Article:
Declawing a Cat? Read This First

January 23, 2018

Believe it or not: Declawing cats hurts them more than a cat scratch hurts you. We get that cat claws are sharp, and they can wreak havoc on your furniture. We understand that you'd rather snuggle with your soft kitty, WITHOUT risk of stinging scratches when the cat spooks, seemingly at random. All of your reasons are great reasons to take action.

 

But don't let that action be declawing. Here's why:

 

1. It's illegal...at least in Denver. Pretty soon New Jersey?

 

Lawmakers in the state of NJ have been considering a state-wide ban on this cat care practice for several years. It just needs to get through the state senate to become law. That would make Jersey the first state to enact a total ban on cat declawing.

 

2. Onychectomy - the medical term for declawing - is a form of animal cruelty.

 

That's right, pretty much any way you slice...er...scratch it. Many vets refuse to perform this procedure because it causes pain to the cat. Instead, vets recommend adding nail covers, trimming cat claws, and using slipcovers on furniture to protect skin and cherished home goods alike.

 

Declawing is not an easy procedure to do. It's not just like trimming your nails. Instead, informs PETA, it's more like lopping off the ends of your fingers. During the surgery, vets actually amputate the ends of the paw bone to ensure claws can grow no more. Ouch!

 

3. Cats need their claws for defense.

 

True, you say...but I keep my cats indoors at all times. Even an indoor cat needs his or her claws to survive. House cats can escape the confines of the home, accidentally or through devious cat scheming. And you'd never know when you, your kids or your other pets might impose a little too much on your cat's physical space without the hiss, meow or scratch signal to BACK OFF.

 

4. Declawed cats can suffer for the long-term.

 

PETA also maintains that there are several negative side effects of onychectomy for the long-term:

 

  • Cats can experience continuing pain after surgery

  • Declawed cats can become insecure and consequentially more aggressive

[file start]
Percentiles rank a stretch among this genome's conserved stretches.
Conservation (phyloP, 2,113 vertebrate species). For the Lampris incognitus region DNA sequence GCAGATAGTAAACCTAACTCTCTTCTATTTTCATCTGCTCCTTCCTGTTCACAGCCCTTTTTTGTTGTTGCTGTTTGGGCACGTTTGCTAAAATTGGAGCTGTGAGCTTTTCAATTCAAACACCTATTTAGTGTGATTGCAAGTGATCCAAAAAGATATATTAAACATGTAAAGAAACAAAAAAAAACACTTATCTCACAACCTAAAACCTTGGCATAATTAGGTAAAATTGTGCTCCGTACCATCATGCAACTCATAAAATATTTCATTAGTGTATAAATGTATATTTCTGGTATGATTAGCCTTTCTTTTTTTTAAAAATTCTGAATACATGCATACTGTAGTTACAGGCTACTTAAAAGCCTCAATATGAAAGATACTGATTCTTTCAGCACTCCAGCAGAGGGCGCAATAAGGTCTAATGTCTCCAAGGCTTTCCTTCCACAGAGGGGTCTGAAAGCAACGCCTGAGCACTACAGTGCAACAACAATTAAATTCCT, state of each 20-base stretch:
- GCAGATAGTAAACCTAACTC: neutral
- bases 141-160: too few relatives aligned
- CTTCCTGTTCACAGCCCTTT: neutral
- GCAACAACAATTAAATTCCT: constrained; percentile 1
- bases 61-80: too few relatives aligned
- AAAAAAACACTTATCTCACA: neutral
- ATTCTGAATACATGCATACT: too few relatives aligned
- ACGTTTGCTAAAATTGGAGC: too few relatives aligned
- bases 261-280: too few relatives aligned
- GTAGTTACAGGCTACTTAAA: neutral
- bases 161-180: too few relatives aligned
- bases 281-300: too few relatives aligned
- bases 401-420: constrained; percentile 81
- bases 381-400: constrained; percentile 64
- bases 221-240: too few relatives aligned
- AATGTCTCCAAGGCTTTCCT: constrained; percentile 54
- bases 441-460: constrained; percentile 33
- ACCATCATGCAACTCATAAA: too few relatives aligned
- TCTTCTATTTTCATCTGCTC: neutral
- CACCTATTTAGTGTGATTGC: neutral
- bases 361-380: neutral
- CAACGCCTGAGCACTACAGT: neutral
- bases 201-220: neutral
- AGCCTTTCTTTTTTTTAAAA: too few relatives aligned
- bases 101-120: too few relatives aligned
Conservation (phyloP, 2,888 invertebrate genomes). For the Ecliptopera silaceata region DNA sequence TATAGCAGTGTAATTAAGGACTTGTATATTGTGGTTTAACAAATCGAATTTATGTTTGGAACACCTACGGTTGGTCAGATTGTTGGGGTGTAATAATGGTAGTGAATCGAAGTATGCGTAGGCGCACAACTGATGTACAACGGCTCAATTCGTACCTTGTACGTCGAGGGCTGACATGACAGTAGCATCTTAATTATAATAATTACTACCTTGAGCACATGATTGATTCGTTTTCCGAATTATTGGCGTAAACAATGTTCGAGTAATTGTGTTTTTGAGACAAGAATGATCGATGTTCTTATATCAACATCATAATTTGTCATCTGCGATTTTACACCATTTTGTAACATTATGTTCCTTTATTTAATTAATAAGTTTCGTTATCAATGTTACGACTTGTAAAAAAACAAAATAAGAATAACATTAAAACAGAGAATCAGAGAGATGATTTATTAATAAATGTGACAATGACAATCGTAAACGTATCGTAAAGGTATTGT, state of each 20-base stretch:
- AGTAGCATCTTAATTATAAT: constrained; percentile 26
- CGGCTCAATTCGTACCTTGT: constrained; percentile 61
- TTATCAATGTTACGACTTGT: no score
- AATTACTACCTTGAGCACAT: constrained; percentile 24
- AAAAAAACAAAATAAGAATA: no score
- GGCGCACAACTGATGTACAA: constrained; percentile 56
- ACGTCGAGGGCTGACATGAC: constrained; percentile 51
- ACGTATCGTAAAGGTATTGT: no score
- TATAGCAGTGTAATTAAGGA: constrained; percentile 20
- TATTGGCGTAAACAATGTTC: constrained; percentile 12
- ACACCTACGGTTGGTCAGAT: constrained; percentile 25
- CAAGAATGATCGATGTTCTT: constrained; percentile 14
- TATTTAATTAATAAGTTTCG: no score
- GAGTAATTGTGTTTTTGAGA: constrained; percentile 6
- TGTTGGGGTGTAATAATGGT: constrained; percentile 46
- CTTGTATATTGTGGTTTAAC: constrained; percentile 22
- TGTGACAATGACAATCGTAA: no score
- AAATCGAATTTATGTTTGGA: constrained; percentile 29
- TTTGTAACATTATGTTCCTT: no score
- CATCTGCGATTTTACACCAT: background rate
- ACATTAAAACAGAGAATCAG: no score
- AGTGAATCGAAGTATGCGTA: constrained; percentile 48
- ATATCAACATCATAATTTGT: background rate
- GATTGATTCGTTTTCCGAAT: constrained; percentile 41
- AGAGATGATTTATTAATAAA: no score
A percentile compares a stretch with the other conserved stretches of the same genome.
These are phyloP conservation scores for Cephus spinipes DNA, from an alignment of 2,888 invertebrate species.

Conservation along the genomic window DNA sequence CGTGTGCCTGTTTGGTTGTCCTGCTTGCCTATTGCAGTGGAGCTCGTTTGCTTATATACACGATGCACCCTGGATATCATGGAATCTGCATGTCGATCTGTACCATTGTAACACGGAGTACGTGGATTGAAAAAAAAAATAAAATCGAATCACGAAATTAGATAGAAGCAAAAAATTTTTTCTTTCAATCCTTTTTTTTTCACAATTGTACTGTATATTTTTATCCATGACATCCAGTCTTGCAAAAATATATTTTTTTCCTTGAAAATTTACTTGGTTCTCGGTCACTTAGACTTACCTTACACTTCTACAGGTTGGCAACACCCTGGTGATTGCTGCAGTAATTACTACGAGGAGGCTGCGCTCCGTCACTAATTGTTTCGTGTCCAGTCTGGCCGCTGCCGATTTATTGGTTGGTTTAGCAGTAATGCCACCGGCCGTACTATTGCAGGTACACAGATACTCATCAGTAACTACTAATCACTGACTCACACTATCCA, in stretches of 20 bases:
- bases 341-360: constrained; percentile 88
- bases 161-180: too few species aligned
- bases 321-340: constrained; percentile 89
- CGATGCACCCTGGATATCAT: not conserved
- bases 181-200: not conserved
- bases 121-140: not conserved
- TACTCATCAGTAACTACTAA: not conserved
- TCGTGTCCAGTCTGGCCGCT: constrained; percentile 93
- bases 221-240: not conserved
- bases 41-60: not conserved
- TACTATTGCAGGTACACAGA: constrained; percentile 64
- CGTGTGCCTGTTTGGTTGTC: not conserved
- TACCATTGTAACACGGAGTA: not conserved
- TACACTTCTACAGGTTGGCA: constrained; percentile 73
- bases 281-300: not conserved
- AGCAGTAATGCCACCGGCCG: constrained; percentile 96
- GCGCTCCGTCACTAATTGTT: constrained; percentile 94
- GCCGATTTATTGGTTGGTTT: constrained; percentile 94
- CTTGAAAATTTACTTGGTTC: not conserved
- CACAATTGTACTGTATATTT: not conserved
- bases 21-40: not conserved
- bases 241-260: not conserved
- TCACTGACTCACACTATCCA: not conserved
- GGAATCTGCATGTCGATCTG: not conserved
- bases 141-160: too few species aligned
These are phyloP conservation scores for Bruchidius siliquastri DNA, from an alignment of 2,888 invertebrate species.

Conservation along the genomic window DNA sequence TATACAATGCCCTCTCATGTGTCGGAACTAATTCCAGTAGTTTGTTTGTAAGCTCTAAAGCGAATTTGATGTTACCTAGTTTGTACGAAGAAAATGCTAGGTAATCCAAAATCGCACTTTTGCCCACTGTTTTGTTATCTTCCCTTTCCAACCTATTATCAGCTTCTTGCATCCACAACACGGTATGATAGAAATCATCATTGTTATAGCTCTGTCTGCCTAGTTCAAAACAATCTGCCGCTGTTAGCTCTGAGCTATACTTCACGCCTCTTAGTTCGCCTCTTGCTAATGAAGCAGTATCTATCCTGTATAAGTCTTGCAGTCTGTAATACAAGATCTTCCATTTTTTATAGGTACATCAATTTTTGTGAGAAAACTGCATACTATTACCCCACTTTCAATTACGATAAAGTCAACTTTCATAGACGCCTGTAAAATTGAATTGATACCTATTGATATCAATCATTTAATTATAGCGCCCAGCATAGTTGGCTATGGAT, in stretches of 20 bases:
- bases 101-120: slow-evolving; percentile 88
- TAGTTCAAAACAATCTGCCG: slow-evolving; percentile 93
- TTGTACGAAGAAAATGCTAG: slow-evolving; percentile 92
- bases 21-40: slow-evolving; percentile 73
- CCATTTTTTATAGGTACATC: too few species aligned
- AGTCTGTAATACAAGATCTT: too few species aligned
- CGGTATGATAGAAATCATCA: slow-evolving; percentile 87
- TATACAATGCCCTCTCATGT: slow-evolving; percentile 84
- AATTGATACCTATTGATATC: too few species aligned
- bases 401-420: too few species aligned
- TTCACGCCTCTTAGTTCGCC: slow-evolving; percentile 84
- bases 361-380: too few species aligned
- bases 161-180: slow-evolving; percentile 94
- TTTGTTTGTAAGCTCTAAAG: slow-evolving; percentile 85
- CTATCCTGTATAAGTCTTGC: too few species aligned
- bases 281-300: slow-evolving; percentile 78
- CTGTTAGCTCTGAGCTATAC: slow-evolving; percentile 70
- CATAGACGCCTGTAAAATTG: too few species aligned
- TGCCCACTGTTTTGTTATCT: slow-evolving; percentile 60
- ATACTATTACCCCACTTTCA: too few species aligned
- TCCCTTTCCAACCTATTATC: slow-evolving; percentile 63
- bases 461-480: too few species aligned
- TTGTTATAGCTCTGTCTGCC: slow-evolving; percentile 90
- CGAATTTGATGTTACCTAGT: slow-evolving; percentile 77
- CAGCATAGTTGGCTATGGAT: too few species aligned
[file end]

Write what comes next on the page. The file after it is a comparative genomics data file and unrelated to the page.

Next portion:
• Declawed cats sometimes have trouble walking

  • Declawed cats often stray from using the litter box

 

This means that any attempts to reduce pain and suffering (or furniture damage) with declawing might end up backfiring with more pain and suffering (and furniture damage) for YOU as well as you furbaby.

 

The bottom line is declawing your cat might seem like a one-time solution to an ongoing hassle. But it's really an inhumane procedure that might make the problems you tried to solve with declawing even worse. Cat scratching is a natural, healthy behavior for your cat to enjoy. You don't have to cripple your cat to make scratching safe.

 

The Happy Alternative

 

Please don't declaw your cat. Instead, trim his or her nails regularly (your vet might be able to demonstrate a procedure that works easily for both you and your cat). Invest in a scratching post or two - and treat them with a little catnip to encourage your cat to scratch the pad instead of the couch. And train your furry friend not to scratch you, your family or your furniture with a spritz of warm water from a spray bottle, whenever he or she starts clawing on the wrong surfaces. This method of deterring negative scratching will have more positive results than cutting out claws and nail beds (Read: AFFECTION).

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